As you know, minions are terrible humans worth redemption but must first serve angels until they redeem themselves. We are assigned humans who abuse dogs, and it is up to us to determine when they can become angels.
Since I arrived at the Bridge, Cecil has been my top minion. I found him to be diligent and trustworthy. When he was mortal, I was shocked to find out that he left his dog tied to a tree in a blizzard and the poor creature froze to death. He certainly deserved being a minion for a long time. I didn't think I could ever look past his transgressions.
Every year the minions are reviewed to see who should become angels. If I judge that they have exorcised all the traits that made them fail as a living human, I agree to let them go. What I look for is for my minions to tell me what they did was wrong. This is where Cecil failed, insisting what happened to his dog was not his fault.
Cecil's review came up this week. I didn't want to waste time asking questions and pushed forth the most critical inquiry. Was he responsible for what happened to his dog, Max? "No, I am not," he said. I was ready to close the hearing when Cecil had a witness, and Max entered the proceedings.
He introduced himself and asked that I release his father from his duties. I inquired if he was guilty of the charges, and Max admitted that Cecil had left him outside in a storm, and after a harrowing night, the dog shed his mortal coil and arrived at the Bridge.
"But it wasn't his fault," Max insisted.
I asked how if Cecil had left him outside in a storm, he wasn't responsible. "What I mean is he didn't do it intentionally. Sadly, Cecil doesn't know any better."
I told Max that ignorance was no defense of the law.
"Whose law?" he rebutted. "Are we ruled by human law? Or because we are higher beings, are we above their rules?"
I wish I had known Max when I was representing dogs in private practice. He was a first-rate litigator. I asked him how judges like me were supposed to determine if a minion was cruel or ignorant and when their sentence should end.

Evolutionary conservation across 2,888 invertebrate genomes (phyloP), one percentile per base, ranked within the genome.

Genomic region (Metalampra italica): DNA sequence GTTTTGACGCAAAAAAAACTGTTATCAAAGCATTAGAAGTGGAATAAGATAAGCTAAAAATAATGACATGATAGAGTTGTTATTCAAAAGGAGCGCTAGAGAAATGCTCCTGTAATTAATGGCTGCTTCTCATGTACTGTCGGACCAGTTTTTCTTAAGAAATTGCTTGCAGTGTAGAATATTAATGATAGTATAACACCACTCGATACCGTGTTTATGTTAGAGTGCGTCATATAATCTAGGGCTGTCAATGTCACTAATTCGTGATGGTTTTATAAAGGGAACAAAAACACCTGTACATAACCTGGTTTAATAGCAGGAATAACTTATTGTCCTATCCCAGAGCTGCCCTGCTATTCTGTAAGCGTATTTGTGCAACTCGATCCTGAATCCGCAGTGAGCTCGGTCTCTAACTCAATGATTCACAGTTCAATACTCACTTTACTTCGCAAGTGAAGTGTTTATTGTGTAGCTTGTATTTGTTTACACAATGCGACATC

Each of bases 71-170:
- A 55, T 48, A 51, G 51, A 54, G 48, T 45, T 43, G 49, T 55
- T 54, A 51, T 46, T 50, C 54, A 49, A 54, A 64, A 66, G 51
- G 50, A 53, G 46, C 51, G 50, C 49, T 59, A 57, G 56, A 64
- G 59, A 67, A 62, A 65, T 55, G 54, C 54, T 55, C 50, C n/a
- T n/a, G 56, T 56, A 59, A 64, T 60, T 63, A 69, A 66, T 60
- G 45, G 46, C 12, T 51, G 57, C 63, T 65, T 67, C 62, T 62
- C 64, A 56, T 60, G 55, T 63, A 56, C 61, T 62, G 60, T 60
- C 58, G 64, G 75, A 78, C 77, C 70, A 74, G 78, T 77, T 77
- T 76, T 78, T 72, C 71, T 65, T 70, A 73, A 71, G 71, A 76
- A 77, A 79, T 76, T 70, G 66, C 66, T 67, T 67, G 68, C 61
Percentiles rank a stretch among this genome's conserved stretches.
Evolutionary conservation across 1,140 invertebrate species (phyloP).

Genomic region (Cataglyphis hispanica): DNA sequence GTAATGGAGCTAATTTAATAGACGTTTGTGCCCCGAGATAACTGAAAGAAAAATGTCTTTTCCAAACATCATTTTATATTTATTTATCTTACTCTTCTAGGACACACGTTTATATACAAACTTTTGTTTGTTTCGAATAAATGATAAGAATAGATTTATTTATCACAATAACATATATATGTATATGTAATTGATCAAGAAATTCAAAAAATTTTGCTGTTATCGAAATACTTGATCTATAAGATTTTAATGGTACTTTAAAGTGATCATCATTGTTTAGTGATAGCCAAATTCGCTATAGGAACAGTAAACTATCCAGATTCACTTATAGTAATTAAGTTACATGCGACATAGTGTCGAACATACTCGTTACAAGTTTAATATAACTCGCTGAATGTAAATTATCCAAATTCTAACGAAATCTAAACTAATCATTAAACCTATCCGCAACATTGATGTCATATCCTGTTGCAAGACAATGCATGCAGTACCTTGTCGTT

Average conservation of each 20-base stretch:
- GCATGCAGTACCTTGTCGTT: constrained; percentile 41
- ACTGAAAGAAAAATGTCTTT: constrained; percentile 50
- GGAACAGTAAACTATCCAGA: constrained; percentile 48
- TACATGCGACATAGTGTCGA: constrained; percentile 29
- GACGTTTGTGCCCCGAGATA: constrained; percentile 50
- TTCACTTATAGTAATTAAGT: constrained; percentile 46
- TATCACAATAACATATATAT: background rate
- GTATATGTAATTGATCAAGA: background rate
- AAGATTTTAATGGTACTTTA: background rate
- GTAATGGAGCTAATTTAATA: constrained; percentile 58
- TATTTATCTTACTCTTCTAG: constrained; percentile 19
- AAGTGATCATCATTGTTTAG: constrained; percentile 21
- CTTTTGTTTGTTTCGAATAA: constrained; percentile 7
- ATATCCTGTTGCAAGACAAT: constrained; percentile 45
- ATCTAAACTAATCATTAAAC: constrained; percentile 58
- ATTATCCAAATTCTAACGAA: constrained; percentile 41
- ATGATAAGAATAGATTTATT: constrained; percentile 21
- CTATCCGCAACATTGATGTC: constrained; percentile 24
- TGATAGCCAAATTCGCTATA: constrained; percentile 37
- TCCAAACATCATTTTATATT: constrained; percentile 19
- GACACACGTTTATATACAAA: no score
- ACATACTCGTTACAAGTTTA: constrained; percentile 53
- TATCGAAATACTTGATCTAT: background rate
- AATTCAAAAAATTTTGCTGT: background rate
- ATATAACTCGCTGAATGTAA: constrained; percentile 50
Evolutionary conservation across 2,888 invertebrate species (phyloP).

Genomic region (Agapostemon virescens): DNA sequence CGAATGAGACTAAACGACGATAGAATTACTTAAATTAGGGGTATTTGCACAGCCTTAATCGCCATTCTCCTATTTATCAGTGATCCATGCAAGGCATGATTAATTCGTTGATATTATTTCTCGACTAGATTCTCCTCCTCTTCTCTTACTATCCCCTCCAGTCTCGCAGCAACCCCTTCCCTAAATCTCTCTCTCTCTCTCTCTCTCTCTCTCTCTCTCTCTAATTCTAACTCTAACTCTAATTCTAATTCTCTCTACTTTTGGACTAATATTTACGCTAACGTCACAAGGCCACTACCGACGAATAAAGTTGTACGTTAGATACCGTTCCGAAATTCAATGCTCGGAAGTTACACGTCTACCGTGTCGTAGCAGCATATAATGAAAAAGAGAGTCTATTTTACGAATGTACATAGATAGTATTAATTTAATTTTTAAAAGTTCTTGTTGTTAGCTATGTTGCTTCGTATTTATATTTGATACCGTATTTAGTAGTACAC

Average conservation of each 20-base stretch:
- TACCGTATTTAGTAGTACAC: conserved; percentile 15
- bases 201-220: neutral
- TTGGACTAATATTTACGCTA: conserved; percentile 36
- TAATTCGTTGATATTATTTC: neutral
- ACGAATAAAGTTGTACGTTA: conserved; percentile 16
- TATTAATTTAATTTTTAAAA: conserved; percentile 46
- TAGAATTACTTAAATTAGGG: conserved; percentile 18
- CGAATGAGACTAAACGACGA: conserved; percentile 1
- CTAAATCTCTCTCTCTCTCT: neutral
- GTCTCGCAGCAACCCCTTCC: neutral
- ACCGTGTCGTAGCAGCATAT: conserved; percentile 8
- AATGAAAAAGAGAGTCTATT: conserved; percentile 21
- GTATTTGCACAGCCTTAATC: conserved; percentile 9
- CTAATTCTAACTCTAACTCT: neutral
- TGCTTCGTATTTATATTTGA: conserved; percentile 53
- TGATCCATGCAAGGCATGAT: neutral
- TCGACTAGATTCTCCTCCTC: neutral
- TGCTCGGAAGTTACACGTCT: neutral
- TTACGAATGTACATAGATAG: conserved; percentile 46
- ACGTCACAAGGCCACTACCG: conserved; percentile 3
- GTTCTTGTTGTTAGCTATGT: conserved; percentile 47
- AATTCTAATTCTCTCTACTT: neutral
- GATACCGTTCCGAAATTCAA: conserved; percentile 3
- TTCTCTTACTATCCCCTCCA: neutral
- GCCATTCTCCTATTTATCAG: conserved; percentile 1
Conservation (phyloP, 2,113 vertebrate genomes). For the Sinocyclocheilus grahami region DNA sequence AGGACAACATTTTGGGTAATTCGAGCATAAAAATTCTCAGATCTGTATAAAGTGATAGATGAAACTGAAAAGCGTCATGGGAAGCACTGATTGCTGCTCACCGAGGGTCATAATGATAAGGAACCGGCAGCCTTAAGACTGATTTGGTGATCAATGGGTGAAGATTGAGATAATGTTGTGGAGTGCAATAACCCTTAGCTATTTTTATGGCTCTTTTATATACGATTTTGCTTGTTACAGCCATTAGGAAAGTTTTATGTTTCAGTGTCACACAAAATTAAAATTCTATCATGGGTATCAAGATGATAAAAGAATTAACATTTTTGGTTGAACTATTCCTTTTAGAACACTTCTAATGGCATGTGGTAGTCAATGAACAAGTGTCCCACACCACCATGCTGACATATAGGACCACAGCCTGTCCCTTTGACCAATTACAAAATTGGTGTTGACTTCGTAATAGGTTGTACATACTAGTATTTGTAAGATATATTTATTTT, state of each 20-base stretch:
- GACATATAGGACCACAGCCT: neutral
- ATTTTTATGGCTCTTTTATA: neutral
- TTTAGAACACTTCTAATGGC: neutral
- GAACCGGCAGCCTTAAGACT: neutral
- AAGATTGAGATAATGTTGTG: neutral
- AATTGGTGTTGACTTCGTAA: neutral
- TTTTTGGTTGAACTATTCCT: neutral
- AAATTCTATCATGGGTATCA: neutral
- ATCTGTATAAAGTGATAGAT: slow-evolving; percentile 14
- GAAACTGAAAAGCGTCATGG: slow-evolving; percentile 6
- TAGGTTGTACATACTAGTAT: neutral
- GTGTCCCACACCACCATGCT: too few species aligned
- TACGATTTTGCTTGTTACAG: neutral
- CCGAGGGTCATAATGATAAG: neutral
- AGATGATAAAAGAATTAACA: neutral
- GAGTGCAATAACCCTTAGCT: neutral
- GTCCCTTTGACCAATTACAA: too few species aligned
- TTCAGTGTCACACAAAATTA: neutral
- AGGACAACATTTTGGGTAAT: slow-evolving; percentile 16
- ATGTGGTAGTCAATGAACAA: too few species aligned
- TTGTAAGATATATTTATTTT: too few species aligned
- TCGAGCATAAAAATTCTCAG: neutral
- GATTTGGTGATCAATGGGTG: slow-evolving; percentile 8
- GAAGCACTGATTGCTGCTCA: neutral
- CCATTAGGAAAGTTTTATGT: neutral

"You shouldn't," he said confidently. "It should be up to the dog who the minion wrong to decide if they should have forgiven him. Many offenses are so abusive and evil there will never be forgiveness, but this isn't one of them, and I forgive him. "
"But should we leave the perpetrator's fate in the hands of their victims?" I wondered. "If humans did that, every suspected wrongdoer would be sentenced to death."
"That is why I give thanks each day. I am not a human."
I had never heard a case brought forth with such wisdom in all my years of being a judge. I only had one recourse. I put Cecil's fate in Max's paws.
Cecil forgave his dad, and I ended his time as a minion. Cecil suddenly changed into a bald, thin, feeble-minded human. He ran to Max, hugged him, and begged forgiveness for which Max gladly granted, and then together they walked into the setting sun once again, man and dog.
A hearing often concludes with a judge learning something, but this one sure did. I would rely on the wronged dog to decide a minion's fate from this day forward because dogs are the wisest and most forgiving creatures created.
The only downside was that I lost the minion who ironed my robes perfectly. It would take months to train another.
I do suffer for justice.